2. Download the ARCore service APK from https://github.com/google-ar/arcore-android-sdk/releases/download/sdk-preview/arcore-preview.apk to the Android installation folder (C:Android). Also note that this URL will likely change in the future.
  3. Connect your mobile device with a USB cable. If this is your first time connecting, you may have to wait several minutes for drivers to install. You will then be prompted to switch on the device to allow the connection. Select Allow to enable the connection.
  4. Go back to your Command Prompt or Windows shell and run the following command:
adb install -r -d arcore-preview.apk
sdkplatform-toolsadb install -r -d arcore-preview.apk 

After the command is run, you will see the word Success.

This completes the installation of ARCore for the Android platform. In the next section, we will build our first sample ARCore application.

Build and deploy

Now that we have all the tedious installation stuff out of the way, it’s time to build and deploy a sample app to your Android device. Let’s begin by jumping back to Android Studio and following the given steps:

  1. Select the Open an existing Android Studio project option from the Welcome to Android Studio window. If you accidentally closed Android Studio, just launch it again.
  2. Navigate and select the Androidarcore-android-sdksamplesjava_arcore_hello_ar folder, as follows:
Selecting the ARCore sample project folder
  1. Click on OK. If this is your first time running this project, you will encounter some dependency errors, such as the one here:
Dependency error message
  1. In order to resolve the errors, just click on the link at the bottom of the error message. This will open a dialog, and you will be prompted to accept and then download the required dependencies. Keep clicking on the links until you see no more errors.
  2. Ensure that your mobile device is connected and then, from the menu, choose RunRun. This should start the app on your device, but you may still need to resolve some dependency errors. Just remember to click on the links to resolve the errors.
  3. This will open a small dialog. Select the app option. If you do not see the app option, select Build – Make Project from the menu. Again, resolve any dependency errors by clicking on the links.
“Your patience will be rewarded.”
– Alton Brown
  1. Select your device from the next dialog and click on OK. This will launch the app on your device. Ensure that you allow the app to access the device’s camera. The following is a screenshot showing the app in action:
Sample Android ARCore app running; the dog is real

Great, we have built and deployed our first Android ARCore app together. In the next section, we will take a quick look at the Java source code.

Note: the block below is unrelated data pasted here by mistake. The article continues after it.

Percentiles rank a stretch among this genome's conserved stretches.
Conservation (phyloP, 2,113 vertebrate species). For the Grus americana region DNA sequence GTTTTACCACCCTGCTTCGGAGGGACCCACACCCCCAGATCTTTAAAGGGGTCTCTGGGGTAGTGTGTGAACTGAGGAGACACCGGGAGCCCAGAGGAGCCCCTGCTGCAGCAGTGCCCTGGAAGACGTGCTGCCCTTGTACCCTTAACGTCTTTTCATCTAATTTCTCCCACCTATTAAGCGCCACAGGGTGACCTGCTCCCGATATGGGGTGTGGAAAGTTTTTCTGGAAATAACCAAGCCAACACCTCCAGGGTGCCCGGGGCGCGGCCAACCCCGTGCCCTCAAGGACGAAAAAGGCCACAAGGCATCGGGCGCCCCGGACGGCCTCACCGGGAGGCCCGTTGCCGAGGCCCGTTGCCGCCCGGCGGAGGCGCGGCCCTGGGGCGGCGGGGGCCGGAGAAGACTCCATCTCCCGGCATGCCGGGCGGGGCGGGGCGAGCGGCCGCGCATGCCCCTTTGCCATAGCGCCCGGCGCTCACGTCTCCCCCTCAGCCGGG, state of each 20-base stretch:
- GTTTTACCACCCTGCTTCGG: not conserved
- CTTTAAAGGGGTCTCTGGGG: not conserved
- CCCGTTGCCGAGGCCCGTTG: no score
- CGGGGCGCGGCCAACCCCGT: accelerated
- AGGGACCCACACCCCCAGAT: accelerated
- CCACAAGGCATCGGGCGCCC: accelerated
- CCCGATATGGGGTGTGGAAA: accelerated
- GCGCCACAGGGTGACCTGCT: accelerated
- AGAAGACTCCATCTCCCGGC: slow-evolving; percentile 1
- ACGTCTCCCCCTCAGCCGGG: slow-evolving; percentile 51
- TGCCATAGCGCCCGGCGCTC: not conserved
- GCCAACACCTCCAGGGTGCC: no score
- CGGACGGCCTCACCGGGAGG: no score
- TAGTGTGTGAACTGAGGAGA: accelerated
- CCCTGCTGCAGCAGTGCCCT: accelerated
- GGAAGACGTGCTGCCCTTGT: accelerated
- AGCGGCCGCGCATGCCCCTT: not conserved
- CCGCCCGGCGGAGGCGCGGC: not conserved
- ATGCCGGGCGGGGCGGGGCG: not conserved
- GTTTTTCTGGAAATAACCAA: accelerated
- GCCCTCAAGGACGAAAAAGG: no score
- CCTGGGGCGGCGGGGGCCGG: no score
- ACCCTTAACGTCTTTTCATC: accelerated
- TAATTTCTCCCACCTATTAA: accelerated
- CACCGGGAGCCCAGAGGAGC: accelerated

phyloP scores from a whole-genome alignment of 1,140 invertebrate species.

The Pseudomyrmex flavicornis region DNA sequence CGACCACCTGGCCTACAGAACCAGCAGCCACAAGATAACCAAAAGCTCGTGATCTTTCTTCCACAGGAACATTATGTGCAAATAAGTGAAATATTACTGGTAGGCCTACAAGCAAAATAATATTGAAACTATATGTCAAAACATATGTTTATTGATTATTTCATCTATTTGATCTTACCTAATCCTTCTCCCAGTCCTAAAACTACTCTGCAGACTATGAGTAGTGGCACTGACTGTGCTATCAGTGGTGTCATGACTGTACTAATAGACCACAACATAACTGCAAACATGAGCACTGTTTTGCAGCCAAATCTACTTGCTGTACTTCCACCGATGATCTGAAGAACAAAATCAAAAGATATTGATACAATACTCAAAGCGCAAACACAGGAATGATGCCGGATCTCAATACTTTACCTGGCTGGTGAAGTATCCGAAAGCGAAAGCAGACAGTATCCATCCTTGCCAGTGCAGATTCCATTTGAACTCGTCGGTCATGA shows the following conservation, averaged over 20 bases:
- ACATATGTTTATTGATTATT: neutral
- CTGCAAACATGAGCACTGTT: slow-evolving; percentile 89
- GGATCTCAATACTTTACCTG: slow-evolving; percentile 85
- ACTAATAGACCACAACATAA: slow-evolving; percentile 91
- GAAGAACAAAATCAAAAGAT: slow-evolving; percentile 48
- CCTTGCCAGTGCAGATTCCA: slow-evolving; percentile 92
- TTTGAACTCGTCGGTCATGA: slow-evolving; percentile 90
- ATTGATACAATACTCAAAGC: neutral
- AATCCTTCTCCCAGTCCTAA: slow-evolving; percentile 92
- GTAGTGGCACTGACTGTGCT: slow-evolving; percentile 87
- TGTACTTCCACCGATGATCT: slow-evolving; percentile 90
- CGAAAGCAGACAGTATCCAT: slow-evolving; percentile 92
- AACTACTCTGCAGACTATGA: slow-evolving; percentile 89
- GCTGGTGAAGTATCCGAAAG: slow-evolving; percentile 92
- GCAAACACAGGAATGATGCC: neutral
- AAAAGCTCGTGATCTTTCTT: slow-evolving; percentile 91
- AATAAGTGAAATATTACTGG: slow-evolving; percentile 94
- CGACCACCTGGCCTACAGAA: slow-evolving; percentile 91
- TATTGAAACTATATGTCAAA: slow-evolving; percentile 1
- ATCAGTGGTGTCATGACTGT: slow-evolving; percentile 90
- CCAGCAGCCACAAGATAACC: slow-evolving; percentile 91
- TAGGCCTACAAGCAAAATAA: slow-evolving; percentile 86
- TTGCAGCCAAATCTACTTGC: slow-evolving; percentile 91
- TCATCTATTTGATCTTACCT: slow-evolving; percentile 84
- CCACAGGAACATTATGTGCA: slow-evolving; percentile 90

Exploring the code

Now, let’s take a closer look at the main pieces of the app by digging into the source code. Follow the given steps to open the app’s code in Android Studio:

  1. From the Project window, find and double-click on the HelloArActivity, as shown:
HelloArActivity shown in the Project window
  1. After the source is loaded, scroll through the code to the following section:
private void showLoadingMessage() {
 runOnUiThread(new Runnable() {
  public void run() {
   mLoadingMessageSnackbar = Snackbar.make(
    "Searching for surfaces...",
  1. Note the highlighted text—"Searching for surfaces..". Select this text and change it to "Searching for ARCore surfaces..". The showLoadingMessage function is a helper for displaying the loading message. Internally, this function calls runOnUIThread, which in turn creates a new instance of Runnable and then adds an internal run function. We do this to avoid thread blocking on the UI, a major no-no. Inside the run function is where the messaging is set and the message Snackbar is displayed.
  2. From the menu, select RunRun ‘app to start the app on your device. Of course, ensure that your device is connected by USB.
  3. Run the app on your device and confirm that the message has changed.

Great, now we have a working app with some of our own code. This certainly isn’t a leap, but it’s helpful to walk before we run.

In this article, we started exploring ARCore by building and deploying an AR app for the Android platform.

  • We did this by first installing Android Studio.
  • Then, we installed the ARCore SDK and ARCore service onto our test mobile device.
  • Next, we loaded up the sample ARCore app and patiently installed the various required build and deploy dependencies.
  • After a successful build, we deployed the app to our device and tested.
  • Finally, we tested making a minor code change and then deployed another version of the app.

You read an excerpt from the book, Learn ARCore – Fundamentals of Google ARCore, written by Micheal Lanham. This book will help you will create next-generation Augmented Reality and Mixed Reality apps with the latest version of Google ARCore.

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Content Marketing Editor at Packt Hub. I blog about new and upcoming tech trends ranging from Data science, Web development, Programming, Cloud & Networking, IoT, Security and Game development.